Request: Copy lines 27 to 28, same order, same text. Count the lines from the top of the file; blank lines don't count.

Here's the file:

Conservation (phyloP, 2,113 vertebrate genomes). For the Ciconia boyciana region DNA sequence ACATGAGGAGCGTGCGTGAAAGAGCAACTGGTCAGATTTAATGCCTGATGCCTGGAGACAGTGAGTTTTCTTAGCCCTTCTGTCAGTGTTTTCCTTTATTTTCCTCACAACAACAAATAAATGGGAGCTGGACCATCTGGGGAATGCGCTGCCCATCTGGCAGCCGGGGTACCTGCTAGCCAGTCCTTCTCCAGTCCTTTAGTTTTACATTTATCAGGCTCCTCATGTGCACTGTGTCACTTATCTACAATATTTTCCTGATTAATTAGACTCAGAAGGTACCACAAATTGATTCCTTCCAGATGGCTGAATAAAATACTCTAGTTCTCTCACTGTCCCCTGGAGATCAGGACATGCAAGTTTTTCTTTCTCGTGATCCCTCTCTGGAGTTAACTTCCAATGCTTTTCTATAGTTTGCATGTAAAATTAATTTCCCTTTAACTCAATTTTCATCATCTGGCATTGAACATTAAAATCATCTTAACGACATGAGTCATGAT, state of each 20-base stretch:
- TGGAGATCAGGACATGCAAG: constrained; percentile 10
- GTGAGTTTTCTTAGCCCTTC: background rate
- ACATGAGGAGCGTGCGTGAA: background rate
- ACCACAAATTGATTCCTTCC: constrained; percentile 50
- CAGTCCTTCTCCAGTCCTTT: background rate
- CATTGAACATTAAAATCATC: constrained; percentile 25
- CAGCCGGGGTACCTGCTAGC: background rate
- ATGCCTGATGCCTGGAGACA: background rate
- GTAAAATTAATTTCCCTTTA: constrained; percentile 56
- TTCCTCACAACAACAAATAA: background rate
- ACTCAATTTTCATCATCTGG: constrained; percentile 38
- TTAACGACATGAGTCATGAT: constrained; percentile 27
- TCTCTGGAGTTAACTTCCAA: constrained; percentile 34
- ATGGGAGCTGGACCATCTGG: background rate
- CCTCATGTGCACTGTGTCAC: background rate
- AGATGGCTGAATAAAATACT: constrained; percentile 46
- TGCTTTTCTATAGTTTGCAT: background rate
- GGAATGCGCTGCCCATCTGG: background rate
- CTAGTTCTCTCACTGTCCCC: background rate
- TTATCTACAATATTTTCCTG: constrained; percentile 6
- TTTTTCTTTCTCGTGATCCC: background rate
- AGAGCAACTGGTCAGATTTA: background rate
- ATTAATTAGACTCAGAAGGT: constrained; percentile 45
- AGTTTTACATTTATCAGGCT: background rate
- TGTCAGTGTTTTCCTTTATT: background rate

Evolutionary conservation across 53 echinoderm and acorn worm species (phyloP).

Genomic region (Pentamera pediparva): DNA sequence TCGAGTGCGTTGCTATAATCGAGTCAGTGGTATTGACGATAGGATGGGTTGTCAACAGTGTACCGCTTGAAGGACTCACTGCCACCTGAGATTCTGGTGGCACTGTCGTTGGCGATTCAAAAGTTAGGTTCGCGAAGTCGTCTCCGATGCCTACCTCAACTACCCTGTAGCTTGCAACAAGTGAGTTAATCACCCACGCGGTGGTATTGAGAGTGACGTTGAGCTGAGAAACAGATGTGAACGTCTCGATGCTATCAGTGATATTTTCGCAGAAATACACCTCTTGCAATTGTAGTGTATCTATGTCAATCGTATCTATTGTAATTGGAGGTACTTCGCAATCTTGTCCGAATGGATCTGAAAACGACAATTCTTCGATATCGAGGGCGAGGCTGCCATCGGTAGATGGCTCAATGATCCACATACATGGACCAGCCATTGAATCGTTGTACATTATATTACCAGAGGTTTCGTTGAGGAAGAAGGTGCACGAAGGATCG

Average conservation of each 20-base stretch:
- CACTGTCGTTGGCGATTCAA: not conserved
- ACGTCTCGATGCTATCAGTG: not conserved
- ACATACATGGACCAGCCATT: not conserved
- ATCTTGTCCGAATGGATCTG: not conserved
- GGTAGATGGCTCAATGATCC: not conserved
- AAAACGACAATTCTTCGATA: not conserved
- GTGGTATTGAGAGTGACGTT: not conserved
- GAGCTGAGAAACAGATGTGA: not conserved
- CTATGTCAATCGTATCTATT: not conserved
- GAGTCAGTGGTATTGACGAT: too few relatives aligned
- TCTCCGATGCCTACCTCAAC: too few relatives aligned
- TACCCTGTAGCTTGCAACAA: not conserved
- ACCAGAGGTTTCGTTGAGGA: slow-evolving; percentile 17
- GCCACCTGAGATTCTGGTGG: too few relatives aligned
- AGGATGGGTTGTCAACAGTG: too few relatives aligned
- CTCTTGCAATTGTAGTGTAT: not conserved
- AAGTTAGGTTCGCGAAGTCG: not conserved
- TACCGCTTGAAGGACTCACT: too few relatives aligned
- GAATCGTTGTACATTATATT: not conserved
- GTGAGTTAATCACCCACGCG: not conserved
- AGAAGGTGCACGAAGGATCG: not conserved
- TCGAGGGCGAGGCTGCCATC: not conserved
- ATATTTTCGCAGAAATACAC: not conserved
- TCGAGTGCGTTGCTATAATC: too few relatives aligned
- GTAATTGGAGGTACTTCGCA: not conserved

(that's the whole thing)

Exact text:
Evolutionary conservation across 53 echinoderm and acorn worm species (phyloP).

Genomic region (Pentamera pediparva): DNA sequence TCGAGTGCGTTGCTATAATCGAGTCAGTGGTATTGACGATAGGATGGGTTGTCAACAGTGTACCGCTTGAAGGACTCACTGCCACCTGAGATTCTGGTGGCACTGTCGTTGGCGATTCAAAAGTTAGGTTCGCGAAGTCGTCTCCGATGCCTACCTCAACTACCCTGTAGCTTGCAACAAGTGAGTTAATCACCCACGCGGTGGTATTGAGAGTGACGTTGAGCTGAGAAACAGATGTGAACGTCTCGATGCTATCAGTGATATTTTCGCAGAAATACACCTCTTGCAATTGTAGTGTATCTATGTCAATCGTATCTATTGTAATTGGAGGTACTTCGCAATCTTGTCCGAATGGATCTGAAAACGACAATTCTTCGATATCGAGGGCGAGGCTGCCATCGGTAGATGGCTCAATGATCCACATACATGGACCAGCCATTGAATCGTTGTACATTATATTACCAGAGGTTTCGTTGAGGAAGAAGGTGCACGAAGGATCG